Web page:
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Re: EW Pistons
« Reply #7 on: 27 Oct 2009 at 23:45 »
Lucky bu**er !! How many bikes turned up ?

Offline graeme

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Re: EW Pistons
« Reply #8 on: 27 Oct 2009 at 23:58 »
Over 80 entries and more bikes - and it's great veteran riding territory. Enough hills to challenge some without forcing too many to walk!

Offline Clive

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Re: EW Pistons
« Reply #9 on: 28 Oct 2009 at 06:49 »
[Thanks for the input guys will carry on for a few more miles and see what happens ,the valves have settel ed down and another 20 mls today no adjustments needed . The plugs are a beautiful colour never seen them so clean . The oil system as you all know is a total loss, the over flow from the timing case has been re- directed over board outboard the RH running board as i am playing safe and over oiling at the moment .with a few more miles will cut the flow rate down so i am not dumping so much overboard!!.
Regards
Clive

Offline Clive

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Re: EW Pistons
« Reply #10 on: 23 Nov 2009 at 03:14 »
Just to let you all know the EW preformed flawlessly in the Auckland rally this weekend i collected 3rd in the vintage class and a great time was had by all .
A number of people remarked how well the bike pulled up hills and the lack of smoke out of the tail pipe!!!  60miles in the morning and 40 in the afternoon the only part that suffered was my BOTTOM
Regards
Clive

Offline oily bloke

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Re: EW Pistons
« Reply #11 on: 01 Dec 2009 at 20:33 »
Hi everyone,
My first question so here goes. Which model CB750 piston is useable for the EW350. I presume the F1/F2 sohc?
Cheers
Andy

Offline Clive

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Re: EW Pistons
« Reply #12 on: 01 Dec 2009 at 21:36 »
Hi Andy ,
Yes my pistons came from a 1976 750k they just needed a skim off the top and the top edge  radius-ed so they clear the combustion chamber head opposite the valves .
All my cylinders seem to be different lengths so individual checking is required , its a good opportunity to up the compression ratio slightly which i have and the bike has responded according . The only other mod is to open up the small end bush too suit .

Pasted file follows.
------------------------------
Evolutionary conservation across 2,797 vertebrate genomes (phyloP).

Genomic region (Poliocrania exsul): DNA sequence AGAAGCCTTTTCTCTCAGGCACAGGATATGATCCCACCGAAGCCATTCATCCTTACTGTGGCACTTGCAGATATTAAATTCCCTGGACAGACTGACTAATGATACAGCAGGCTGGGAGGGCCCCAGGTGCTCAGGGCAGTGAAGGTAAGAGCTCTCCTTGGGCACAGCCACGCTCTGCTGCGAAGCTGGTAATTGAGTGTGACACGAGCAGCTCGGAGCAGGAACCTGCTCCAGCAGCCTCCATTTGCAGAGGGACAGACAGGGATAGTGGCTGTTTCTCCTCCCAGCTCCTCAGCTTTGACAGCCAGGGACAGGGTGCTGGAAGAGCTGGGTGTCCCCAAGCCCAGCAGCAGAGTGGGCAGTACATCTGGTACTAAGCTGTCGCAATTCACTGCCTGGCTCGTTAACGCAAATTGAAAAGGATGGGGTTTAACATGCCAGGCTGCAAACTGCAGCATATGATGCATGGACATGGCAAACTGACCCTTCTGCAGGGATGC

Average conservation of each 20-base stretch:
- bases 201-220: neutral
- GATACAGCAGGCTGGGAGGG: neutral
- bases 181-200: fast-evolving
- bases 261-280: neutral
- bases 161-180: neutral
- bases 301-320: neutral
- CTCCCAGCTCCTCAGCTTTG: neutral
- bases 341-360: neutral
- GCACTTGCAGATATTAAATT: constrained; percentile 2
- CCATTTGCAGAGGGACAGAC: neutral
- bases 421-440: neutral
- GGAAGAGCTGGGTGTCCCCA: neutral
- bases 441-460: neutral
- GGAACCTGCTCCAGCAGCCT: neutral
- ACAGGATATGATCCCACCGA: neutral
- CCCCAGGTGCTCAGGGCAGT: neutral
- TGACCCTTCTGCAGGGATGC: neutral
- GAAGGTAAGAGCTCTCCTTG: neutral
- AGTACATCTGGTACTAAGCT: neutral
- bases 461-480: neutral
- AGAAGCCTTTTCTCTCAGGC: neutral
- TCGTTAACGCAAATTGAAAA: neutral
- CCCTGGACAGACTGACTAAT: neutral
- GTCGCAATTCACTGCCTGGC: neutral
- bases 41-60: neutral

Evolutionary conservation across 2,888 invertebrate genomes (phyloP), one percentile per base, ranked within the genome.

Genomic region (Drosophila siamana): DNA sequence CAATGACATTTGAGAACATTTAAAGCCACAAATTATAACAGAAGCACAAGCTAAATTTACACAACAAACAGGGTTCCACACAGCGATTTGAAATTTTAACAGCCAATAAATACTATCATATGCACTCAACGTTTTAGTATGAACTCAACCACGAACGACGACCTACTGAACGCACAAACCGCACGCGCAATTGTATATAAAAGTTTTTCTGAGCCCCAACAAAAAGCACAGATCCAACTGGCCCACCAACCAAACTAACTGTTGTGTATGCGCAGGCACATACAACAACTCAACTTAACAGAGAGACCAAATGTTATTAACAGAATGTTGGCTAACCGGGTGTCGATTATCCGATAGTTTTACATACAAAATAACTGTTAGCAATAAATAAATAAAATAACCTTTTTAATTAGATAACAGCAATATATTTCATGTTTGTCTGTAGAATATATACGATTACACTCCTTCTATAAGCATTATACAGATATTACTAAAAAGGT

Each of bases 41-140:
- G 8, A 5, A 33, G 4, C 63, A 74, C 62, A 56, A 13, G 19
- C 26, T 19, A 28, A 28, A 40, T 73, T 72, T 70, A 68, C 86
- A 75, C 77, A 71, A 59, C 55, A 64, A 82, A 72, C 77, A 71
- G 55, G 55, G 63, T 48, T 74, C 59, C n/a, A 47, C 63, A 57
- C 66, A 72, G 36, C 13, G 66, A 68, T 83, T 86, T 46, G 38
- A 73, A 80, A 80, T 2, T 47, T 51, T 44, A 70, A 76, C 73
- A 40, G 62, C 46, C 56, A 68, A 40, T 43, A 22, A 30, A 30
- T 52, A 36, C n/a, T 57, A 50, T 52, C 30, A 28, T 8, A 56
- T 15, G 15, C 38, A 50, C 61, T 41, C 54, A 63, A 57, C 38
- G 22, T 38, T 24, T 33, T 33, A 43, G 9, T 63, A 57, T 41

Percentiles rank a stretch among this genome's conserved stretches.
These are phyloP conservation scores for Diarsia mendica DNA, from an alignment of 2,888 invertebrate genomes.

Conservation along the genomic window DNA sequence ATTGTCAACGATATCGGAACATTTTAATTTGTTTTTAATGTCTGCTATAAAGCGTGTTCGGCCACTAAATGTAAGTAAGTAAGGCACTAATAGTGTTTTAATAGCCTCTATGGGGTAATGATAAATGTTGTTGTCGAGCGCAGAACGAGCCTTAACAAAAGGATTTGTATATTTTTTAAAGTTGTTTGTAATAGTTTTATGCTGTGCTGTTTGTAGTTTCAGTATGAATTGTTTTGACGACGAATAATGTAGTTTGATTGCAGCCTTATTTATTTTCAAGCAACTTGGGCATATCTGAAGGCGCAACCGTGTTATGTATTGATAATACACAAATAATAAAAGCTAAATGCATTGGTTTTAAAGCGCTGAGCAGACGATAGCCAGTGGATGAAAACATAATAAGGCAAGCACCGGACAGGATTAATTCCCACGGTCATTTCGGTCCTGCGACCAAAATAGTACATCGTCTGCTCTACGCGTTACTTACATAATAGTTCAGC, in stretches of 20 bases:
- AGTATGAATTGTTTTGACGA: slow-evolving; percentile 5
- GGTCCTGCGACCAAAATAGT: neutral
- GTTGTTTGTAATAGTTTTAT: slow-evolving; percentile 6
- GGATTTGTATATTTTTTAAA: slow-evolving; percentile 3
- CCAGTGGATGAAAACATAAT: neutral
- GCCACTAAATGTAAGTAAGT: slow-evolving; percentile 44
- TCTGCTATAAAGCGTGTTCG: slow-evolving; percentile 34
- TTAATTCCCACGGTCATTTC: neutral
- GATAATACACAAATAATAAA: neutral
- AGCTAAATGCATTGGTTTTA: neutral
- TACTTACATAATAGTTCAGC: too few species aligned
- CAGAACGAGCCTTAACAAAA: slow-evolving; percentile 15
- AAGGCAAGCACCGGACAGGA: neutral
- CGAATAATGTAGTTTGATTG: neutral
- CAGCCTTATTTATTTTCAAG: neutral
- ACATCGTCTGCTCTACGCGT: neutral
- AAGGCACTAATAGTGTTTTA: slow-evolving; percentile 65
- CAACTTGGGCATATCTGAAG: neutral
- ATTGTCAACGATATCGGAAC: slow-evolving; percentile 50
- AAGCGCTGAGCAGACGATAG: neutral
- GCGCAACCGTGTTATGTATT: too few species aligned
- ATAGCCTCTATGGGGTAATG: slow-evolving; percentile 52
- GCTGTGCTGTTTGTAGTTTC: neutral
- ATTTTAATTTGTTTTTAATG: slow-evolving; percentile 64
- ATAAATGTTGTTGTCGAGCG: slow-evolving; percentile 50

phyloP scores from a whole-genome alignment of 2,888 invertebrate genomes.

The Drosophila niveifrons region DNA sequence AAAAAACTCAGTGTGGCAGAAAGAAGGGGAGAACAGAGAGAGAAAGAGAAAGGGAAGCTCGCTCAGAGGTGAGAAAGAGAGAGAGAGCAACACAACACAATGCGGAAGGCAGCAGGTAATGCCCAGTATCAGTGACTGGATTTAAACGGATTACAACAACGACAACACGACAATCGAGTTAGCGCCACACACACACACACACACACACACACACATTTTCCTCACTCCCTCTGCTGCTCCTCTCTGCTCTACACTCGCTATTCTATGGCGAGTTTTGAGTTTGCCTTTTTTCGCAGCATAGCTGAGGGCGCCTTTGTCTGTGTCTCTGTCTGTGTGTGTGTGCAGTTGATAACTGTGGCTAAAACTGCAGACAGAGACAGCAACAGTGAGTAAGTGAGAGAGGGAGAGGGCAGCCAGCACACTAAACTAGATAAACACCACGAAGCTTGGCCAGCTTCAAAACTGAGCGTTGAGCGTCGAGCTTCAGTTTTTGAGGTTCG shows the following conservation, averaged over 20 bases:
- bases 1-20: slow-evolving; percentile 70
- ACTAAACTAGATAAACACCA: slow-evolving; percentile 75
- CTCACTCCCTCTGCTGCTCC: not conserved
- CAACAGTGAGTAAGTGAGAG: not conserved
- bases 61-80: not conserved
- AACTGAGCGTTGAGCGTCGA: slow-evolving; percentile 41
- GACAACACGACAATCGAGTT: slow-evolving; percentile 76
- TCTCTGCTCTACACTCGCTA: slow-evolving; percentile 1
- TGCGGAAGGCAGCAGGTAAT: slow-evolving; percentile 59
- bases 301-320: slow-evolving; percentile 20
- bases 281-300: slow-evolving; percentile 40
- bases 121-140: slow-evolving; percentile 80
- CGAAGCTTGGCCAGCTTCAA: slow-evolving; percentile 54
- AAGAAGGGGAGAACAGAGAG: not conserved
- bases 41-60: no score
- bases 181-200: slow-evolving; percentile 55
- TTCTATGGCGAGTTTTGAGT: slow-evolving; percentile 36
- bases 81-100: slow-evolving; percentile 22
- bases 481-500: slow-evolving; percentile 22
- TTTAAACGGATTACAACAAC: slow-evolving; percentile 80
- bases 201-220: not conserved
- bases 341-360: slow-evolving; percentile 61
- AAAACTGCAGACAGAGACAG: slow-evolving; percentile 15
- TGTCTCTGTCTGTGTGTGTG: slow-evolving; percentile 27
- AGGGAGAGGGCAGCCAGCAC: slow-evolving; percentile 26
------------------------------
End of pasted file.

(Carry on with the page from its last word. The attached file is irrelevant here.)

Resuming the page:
Hope this helps
Regards
Clive

Offline oily bloke

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Re: EW Pistons
« Reply #13 on: 02 Dec 2009 at 14:18 »
Thanks Clive, The old EW might just see the light of day again after all.
Cheers
Andy

Offline LATDOUGNUT

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Re: EW Pistons
« Reply #14 on: 06 Dec 2009 at 08:39 »
Hello from Latvia,
I have the following message for those who are looking for good and reasonably priced new pistons for EW 350 Douglas. I recently came across a Japanese website offering piston kits and ordered and received 2 pistons @ US$ 50 each + postage US$20 direct from Japan.
The piston designation is CG150 CHINA (KG9 AH0960X) 4-stroke -- they seem to be made specially for some Chinese Honda model, but they could be the same dimensions as HONDA CB 750. Comp height OK, pin diametre 15 mm. They need skimming off of the top edge. Standard piston size is for 62.0 mm bore and they can supply 8 oversizes -- i.e. up to + 2 mm oversize!
The pistons are provided by:
UEDA MOTORCYCLE PARTS CO.,LTD【TKRJ】
Mr. Toshihiko Sakano
 2-9-18 Nishitanabe-cho,Abeno-ku,
 Osaka 545-0014 Japan
 Phone   :81-6-6694-2045
 Fax     :81-6-6694-2046
 E-Mail  :tsakano@tkrj.co.jp
 Web Site:tkrj@tkrj.co.jp
I would appreciate some guidance from those who have fitted HONDA CB 750 pistons on running clearances to be used, also whether I should use the original modern steel composite oil ring.
Thank you.

« Last Edit: 11 Dec 2009 at 21:16 by Dave »
No Rest -- No Rust. No Trust -- No Bust!

Offline Clive

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Re: EW Pistons
« Reply #15 on: 06 Dec 2009 at 19:04 »
Hi Lat-doug-nut